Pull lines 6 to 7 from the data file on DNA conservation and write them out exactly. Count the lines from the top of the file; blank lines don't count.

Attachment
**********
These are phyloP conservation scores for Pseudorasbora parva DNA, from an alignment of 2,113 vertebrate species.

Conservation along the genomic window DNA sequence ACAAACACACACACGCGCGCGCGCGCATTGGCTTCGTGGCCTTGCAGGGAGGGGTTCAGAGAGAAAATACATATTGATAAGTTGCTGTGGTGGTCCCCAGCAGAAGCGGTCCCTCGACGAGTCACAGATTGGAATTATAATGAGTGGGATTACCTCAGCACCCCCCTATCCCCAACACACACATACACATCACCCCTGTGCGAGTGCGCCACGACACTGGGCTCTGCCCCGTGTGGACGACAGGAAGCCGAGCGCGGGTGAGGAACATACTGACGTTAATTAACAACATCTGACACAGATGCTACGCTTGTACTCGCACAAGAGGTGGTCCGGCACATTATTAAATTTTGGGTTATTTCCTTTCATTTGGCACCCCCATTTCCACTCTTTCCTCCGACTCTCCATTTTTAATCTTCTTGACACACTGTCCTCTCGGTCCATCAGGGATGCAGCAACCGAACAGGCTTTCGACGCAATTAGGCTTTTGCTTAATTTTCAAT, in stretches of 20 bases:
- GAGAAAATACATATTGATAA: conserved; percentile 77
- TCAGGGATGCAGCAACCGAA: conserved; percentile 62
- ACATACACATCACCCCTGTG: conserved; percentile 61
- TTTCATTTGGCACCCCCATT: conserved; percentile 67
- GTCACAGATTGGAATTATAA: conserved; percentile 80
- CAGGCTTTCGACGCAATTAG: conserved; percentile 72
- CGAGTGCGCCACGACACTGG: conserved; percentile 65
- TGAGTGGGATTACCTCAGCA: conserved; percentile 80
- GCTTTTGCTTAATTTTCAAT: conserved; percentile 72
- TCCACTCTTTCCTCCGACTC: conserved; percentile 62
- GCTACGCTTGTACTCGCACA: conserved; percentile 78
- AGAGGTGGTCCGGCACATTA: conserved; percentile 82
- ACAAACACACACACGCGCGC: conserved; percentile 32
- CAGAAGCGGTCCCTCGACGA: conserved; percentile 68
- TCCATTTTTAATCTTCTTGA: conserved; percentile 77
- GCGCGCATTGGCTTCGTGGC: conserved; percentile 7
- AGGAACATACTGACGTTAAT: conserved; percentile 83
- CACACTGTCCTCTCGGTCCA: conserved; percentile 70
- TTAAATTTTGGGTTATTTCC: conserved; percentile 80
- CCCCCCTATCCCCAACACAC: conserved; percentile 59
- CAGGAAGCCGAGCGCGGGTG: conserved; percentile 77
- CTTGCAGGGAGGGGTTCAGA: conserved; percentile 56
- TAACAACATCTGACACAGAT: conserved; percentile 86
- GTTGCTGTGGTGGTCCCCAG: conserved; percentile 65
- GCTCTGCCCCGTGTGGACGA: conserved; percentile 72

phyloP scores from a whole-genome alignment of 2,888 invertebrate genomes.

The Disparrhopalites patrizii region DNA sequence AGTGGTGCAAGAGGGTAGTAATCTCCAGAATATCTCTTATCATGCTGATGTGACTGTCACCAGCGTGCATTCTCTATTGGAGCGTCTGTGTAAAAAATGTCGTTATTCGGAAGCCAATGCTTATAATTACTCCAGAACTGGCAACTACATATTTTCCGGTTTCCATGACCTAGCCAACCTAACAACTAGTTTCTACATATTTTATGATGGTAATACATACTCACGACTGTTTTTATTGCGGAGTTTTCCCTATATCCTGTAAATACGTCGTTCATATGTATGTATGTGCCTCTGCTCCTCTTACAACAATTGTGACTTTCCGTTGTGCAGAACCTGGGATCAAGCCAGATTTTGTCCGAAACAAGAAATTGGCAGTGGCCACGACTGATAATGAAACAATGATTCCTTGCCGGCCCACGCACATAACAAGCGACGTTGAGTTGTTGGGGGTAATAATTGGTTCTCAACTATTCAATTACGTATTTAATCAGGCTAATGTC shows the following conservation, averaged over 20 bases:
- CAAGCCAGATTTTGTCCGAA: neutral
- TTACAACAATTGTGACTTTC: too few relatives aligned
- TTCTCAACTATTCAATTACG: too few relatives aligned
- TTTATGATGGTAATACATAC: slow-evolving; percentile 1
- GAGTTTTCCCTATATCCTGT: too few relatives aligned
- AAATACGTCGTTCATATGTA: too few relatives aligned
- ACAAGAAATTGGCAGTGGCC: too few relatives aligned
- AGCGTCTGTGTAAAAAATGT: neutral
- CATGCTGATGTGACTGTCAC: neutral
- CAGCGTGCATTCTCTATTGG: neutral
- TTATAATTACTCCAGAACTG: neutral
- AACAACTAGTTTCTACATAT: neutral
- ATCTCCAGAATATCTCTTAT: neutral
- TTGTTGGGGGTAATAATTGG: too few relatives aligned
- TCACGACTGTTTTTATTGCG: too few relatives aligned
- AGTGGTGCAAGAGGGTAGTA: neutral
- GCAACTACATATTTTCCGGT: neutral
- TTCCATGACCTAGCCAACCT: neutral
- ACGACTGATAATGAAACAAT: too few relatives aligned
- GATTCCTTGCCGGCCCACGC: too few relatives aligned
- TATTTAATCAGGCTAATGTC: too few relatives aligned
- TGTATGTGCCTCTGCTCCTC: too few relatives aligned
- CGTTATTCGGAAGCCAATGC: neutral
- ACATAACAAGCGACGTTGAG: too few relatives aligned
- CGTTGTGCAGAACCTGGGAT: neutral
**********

- TTTCATTTGGCACCCCCATT: conserved; percentile 67
- GTCACAGATTGGAATTATAA: conserved; percentile 80